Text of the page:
November 21, 2012  |  Artists, Collection & Exhibitions, Publications
A Closer Look at Christina’s World
Andrew Wyeth, <i>Christina's World</i> (1948). The Museum of Modern Art, New York.  Purchase. © 2012 Andrew Wyeth

Andrew Wyeth. Christina’s World. 1948. The Museum of Modern Art, New York. Purchase. © 2012 Andrew Wyeth

In 1949 The Museum of Modern Art acquired a modest-sized landscape painting from the Macbeth Gallery on 57th Street in New York City for $1,800—then considered a hefty sum for an artwork. The painting would go on to become one of the most recognized images in American art, simultaneously well-loved and scorned, and is now the subject of Wyeth: Christina’s World, the latest book in the MoMA One on One series which provides an in-depth look at some of the most significant artworks in the Museum’s collection.

cover of <i>Wyeth: Christina's World</i>

Cover of Wyeth: Christina’s World

Christina’s World (1948) is a familiar image in popular culture but upon closer examination, the scene can be quite mysterious. Who is the young woman in the field, and what is she thinking as she stares off into the distance? Curator Laura Hoptman’s richly illustrated essay revisits the genesis of the painting to place it within the context of Wyeth’s life and career. Curiously, the artist depicted only two locations in his paintings over the course of his 70-year career: Chadds Ford, Pennsylvania, where he was born, and South Cushing, Maine, where his wife Betsy’s family owned a home. And within these two locations, he focused mainly on two families, the Kuerners in Chadds Ford and the Olsons in South Cushing. Anna Christina Olson of South Cushing, who had a degenerative muscle condition that cost her the use of her legs by her early 30s, was the inspiration for Wyeth’s most famous painting.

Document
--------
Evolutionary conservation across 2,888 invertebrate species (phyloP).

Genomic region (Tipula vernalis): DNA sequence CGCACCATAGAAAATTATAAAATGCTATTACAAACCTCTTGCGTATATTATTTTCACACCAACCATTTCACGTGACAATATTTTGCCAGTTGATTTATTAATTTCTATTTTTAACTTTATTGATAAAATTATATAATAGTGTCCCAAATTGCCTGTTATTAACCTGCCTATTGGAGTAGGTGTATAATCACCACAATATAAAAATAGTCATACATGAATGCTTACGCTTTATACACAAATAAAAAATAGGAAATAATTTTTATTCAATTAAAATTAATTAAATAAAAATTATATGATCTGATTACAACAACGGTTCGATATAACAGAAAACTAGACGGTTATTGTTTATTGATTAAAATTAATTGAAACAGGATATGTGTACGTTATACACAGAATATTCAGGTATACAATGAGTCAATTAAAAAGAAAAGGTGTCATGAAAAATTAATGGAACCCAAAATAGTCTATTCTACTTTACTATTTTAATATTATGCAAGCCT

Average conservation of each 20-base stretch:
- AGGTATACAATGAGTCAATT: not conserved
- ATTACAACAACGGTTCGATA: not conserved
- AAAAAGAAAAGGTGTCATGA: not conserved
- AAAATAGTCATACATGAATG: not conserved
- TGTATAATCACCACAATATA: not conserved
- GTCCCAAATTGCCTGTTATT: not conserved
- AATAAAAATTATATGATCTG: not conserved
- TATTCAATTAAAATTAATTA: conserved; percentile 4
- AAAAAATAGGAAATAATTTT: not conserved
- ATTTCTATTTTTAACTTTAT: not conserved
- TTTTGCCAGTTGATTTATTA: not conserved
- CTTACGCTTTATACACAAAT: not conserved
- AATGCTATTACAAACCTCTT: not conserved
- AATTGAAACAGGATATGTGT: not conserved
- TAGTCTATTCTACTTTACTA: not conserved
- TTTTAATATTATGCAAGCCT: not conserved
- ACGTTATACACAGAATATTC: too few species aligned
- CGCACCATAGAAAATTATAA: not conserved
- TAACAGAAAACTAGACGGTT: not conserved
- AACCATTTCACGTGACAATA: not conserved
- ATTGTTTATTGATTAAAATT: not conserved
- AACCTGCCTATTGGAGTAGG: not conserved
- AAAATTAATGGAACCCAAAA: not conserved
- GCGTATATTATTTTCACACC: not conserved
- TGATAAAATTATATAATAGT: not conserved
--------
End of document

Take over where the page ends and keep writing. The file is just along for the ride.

Andrew Wyeth, Christina Olson (1947). Curtis Galleries, Minneapolis. © 2012 Andrew Wyeth

Andrew Wyeth. Christina Olson. 1947. Curtis Galleries, Minneapolis. © 2012 Andrew Wyeth

Around the time he produced Christina’s World, Wyeth was highly praised by artists such as Elaine de Kooning for the exacting realism of his paintings, but as the art world moved on to Abstract Expressionism and eventually to Pop art, he never changed the style of his art, drawing negative backlash for being too conservative and provincial. The book examines the heated debates about kitsch and art-world elitism that continue to surround Wyeth’s work today, long after the artist’s death in 2009.

For more of Hoptman’s essay, download a preview of Wyeth: Christina’s World from our website.


I saw this great painting on a novel’s cover and made a mental note to read it someday. That has haunted me for decades, there is something special about this painting!

It has haunted me since childhood, also.
Having been born in 1948, having had polio,
as well as the name Christine, I’ve had a special
relationship with this work. I’ve also had an extraordinary
love of Maine, and barns, which was my partner’s state and place of birth and last name!. (Barnes)

When I was 12 I saw a print of this in a catalog, I envied the “girl” having a day out.As a young wife. I saw a woman taking a rest from housework . When I turned 50 and read about Miss Olsen . I felt the painting aged with me.

I saw Christina’s World, I was intrigued by the intricacy of lines of paint for grass and the lace of her shoe. A lace made of paint and looped to tie it.

This painting is one that”stays with you.” Every time I take time to “be” with it, I see something I had not seen before. The diagonal from the lower left of the painting–lined up by Christina–moves to the upper right farmhouse. There is a vertical from the barn with Christina’s head and right shoulder lining up the vertical line. Christina is where both lines intersect. Powerfull,plaintive, mysterious.

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